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France/Taiwan

Court dismisses corruption investigation

Article published on the 2008-08-06 Latest update 2008-08-06 13:53 TU

A French frigate of they type sold to Taiwan

A French frigate of they type sold to Taiwan

Prosecutors in the case of the Taiwan frigates scandal, the biggest corruption investigation for 50 years in France, dismissed the case for lack of evidence on Wednesday. The inquiry, which had lasted seven years, implicated French politicians and military officials.

The inquiry sought to establish whether French politicians, military officials and other middlemen had illegally profited from the sale of French-made ships to Taiwan in 1991.

The Taiwanese navy paid 2.8 billion dollars for the six frigates, but it was alleged that substantial parts of this money disappeared into the pockets of various officials.

French financial judges Renaud van Ruymbeke and Xavière Simeoni claimed at the end of their initial investigation in 2005 that they had repeatedly been denied access to confidential government defence files which were at the heart of the case.

The prosecutor said when dismissing the case today that their investigations had not "brought to light the existence of retro-commissions" supposedly paid in the sale.

Taiwan's highest anti-corruption body claims that up to 260 million euros from the sale could have been paid in bribes, and Taiwan is seeking damages of close to one billion euros from France before an international court of arbitration.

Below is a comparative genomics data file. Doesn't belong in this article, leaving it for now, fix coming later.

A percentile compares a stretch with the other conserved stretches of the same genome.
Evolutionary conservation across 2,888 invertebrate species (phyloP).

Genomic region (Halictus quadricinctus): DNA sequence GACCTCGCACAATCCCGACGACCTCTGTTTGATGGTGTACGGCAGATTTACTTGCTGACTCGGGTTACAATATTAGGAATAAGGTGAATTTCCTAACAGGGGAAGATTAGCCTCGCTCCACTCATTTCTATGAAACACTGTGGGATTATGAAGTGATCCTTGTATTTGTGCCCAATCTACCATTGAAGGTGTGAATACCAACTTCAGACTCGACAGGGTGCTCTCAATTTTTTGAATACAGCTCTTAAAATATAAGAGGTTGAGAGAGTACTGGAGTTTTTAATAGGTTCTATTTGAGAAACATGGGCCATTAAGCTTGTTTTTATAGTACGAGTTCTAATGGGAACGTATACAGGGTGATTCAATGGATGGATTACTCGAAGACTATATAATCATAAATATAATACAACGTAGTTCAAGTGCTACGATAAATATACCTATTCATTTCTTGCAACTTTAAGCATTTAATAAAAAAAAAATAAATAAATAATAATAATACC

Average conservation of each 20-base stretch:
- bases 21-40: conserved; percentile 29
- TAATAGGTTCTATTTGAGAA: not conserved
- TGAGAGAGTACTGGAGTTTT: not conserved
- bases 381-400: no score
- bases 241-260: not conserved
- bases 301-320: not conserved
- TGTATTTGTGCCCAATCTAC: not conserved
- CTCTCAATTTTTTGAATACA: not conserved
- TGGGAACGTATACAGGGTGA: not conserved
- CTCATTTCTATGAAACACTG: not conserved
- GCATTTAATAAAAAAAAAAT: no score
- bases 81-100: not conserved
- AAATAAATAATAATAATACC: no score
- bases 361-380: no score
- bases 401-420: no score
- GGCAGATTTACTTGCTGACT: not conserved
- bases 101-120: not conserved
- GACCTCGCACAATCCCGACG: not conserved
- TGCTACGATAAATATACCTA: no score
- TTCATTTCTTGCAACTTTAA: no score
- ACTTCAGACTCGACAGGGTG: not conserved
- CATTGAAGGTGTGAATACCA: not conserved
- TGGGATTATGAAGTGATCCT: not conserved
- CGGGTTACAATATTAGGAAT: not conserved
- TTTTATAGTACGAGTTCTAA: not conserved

The allegations arose following the discovery of a corpse floating in the sea off the coast of Taiwan, which turned out to be that of the officer in charge of buying weapons for the Taiwanese navy.

Further suspicions arose when investigators found about 340 million euros in the account of businessman Andrew Wang, who had allegedly been hired to convince Taiwan to purchase the ships from France.

Wang has been charged in Taiwan in relation to the scandal, along with seven other people. Thirteen officers and 15 arms dealers have already been imprisoned there.

The frigate sale is also at the heart of the Clearstream affair, an ongoing political scandal involving some of France's top politicians. It was alleged that President Nicolas Sarkozy, who was then Interior Minister, had received kickbacks from the sale and had hidden the cash in a secret bank account.

Sarkozy was fully exonerated, but the question remains of who falsified the accounts to include his name.